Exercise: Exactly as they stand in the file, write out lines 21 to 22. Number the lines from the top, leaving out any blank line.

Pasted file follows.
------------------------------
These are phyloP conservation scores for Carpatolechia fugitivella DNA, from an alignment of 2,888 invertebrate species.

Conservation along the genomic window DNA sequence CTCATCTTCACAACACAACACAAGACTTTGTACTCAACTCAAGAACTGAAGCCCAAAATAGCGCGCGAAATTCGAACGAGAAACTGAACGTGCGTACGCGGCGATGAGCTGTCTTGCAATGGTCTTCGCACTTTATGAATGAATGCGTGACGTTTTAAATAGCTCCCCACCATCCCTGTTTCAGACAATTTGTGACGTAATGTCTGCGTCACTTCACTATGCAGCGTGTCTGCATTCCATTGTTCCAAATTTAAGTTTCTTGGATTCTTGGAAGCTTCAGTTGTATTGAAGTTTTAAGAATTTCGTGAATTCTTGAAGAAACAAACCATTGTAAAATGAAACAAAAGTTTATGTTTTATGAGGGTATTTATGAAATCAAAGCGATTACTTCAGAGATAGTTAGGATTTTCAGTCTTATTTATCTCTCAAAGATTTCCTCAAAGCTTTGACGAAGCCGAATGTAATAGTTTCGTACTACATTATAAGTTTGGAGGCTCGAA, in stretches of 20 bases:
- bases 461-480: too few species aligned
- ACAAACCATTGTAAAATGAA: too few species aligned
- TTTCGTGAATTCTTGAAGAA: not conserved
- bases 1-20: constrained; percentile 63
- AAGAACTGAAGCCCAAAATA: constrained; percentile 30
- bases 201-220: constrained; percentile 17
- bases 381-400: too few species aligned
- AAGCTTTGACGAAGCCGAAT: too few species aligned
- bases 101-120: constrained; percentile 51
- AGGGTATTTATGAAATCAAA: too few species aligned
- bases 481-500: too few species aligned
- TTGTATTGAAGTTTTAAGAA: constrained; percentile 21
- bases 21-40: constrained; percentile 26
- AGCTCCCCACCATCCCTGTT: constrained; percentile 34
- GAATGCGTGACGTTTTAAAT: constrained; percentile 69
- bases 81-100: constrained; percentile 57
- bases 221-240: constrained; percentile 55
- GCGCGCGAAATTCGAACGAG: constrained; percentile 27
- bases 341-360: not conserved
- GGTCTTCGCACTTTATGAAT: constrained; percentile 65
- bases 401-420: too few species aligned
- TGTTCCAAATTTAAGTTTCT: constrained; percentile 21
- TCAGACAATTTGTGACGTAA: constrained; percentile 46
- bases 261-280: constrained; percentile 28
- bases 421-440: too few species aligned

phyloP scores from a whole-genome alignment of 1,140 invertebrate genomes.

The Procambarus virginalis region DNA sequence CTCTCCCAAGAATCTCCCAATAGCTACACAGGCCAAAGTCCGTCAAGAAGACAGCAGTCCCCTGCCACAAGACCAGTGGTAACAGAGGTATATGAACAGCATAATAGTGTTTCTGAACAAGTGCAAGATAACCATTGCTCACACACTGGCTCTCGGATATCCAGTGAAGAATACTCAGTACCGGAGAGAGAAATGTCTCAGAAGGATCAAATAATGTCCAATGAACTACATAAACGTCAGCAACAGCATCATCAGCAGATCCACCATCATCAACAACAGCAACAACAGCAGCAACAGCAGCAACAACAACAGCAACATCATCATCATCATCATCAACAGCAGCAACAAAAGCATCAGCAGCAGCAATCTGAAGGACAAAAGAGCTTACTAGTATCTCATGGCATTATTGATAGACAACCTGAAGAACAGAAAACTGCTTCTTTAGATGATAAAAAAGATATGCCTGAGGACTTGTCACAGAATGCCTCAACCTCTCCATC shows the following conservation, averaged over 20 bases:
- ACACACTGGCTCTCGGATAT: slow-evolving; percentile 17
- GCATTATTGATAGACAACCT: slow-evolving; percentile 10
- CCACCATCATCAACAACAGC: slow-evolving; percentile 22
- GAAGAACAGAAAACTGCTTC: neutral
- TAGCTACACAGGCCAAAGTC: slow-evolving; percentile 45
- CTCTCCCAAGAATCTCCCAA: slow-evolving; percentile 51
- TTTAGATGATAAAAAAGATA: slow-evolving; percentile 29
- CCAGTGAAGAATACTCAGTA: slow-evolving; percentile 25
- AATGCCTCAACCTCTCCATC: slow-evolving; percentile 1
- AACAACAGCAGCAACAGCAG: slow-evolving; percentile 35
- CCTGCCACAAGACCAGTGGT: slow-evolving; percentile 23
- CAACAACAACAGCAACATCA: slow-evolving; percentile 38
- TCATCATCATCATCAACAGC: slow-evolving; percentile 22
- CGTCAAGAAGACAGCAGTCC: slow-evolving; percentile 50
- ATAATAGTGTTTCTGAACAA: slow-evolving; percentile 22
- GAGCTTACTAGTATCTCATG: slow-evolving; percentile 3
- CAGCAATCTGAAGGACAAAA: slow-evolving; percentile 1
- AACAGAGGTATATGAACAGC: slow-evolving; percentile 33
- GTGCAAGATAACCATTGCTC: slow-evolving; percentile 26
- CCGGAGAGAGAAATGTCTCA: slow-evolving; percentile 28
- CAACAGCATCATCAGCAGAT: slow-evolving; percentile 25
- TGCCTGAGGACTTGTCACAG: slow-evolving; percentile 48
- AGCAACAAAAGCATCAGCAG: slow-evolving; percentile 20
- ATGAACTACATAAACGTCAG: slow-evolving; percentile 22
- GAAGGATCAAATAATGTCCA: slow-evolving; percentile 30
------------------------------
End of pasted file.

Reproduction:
- bases 341-360: not conserved
- GGTCTTCGCACTTTATGAAT: constrained; percentile 65